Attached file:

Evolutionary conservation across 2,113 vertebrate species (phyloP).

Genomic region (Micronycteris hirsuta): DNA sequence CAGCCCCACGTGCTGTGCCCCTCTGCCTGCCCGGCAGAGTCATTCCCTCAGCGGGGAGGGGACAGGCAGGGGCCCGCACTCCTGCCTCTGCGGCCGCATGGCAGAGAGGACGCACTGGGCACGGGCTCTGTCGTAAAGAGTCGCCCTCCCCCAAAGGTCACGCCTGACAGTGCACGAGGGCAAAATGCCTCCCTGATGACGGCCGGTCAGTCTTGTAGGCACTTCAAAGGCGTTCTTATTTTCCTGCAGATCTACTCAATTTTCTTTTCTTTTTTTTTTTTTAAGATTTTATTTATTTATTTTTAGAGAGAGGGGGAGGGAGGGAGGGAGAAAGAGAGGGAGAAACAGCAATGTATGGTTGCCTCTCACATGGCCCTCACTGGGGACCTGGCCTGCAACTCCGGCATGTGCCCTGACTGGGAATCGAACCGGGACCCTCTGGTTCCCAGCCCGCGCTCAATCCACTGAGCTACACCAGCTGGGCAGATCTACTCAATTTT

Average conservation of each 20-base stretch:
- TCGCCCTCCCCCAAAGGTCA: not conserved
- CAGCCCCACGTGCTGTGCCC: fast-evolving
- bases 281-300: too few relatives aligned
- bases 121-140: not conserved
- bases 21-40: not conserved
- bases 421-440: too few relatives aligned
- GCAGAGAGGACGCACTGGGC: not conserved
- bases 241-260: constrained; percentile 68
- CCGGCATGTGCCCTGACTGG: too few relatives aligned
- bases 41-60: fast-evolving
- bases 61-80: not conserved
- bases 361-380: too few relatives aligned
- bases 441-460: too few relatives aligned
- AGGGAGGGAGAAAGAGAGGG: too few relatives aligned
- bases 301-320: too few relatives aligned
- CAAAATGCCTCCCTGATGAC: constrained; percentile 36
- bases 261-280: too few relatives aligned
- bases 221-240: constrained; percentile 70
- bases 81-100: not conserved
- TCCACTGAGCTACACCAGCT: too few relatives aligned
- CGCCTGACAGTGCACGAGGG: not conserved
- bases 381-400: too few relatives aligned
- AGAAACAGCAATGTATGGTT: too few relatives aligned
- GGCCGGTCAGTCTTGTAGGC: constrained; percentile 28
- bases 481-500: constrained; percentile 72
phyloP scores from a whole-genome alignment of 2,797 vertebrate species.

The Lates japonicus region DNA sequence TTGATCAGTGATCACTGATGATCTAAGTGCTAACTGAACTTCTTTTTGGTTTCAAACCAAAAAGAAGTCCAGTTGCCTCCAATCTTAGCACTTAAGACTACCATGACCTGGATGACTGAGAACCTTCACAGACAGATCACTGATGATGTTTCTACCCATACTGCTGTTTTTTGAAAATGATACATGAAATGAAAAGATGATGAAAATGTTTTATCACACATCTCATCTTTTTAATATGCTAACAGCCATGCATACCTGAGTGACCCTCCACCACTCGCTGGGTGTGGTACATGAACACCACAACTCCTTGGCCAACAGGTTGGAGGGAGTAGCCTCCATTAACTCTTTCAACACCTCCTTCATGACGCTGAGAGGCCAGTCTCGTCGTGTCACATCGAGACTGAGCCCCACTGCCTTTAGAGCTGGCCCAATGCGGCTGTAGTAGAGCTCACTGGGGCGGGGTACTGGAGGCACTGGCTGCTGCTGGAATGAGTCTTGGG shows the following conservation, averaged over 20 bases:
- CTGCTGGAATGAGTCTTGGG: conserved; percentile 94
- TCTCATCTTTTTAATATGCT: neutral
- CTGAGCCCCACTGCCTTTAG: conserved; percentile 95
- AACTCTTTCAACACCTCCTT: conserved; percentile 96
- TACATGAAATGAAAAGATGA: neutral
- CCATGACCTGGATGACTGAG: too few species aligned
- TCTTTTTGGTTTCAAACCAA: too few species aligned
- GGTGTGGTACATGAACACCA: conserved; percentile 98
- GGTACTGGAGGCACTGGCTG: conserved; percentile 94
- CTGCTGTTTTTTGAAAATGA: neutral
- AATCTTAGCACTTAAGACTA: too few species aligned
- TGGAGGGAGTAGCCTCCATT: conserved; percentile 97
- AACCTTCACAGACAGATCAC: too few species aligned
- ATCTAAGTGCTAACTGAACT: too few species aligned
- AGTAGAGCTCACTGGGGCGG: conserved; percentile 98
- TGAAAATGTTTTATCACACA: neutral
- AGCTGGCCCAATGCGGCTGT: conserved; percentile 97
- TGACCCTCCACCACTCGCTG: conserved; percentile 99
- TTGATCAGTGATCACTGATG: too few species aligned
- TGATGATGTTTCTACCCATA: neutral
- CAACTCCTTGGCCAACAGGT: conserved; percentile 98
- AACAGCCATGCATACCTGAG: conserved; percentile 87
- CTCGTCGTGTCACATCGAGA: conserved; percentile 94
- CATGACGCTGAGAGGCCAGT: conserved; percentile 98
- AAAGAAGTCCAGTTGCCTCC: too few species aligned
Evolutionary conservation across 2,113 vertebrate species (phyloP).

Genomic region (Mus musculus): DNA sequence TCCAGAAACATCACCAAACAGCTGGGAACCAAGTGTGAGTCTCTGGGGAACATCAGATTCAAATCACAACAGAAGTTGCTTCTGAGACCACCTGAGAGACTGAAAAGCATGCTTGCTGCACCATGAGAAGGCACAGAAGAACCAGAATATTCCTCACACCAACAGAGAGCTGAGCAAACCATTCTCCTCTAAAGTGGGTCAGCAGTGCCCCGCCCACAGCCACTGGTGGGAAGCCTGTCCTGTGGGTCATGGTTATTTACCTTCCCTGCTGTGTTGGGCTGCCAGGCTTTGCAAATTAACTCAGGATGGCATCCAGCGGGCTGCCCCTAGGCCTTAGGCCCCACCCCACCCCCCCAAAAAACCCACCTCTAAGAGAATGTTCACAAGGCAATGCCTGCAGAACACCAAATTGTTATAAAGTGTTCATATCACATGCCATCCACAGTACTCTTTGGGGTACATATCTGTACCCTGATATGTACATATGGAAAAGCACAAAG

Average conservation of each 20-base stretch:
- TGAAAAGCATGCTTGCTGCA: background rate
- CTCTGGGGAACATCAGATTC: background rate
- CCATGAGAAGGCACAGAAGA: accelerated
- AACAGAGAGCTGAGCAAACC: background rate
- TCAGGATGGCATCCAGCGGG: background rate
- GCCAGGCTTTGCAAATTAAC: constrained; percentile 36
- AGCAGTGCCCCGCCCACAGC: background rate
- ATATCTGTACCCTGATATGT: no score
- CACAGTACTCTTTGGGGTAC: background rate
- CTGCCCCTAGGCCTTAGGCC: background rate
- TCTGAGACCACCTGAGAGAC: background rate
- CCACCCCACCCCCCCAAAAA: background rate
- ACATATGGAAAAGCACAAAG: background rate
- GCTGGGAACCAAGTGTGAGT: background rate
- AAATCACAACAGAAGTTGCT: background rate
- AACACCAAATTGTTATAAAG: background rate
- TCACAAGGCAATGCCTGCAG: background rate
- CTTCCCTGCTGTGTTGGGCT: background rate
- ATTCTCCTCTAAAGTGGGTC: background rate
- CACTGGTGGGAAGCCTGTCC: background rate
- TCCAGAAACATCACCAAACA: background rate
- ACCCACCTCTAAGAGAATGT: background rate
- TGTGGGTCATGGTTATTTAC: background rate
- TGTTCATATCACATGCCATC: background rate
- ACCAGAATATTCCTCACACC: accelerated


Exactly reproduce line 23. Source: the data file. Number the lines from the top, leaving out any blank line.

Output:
- TCCACTGAGCTACACCAGCT: too few relatives aligned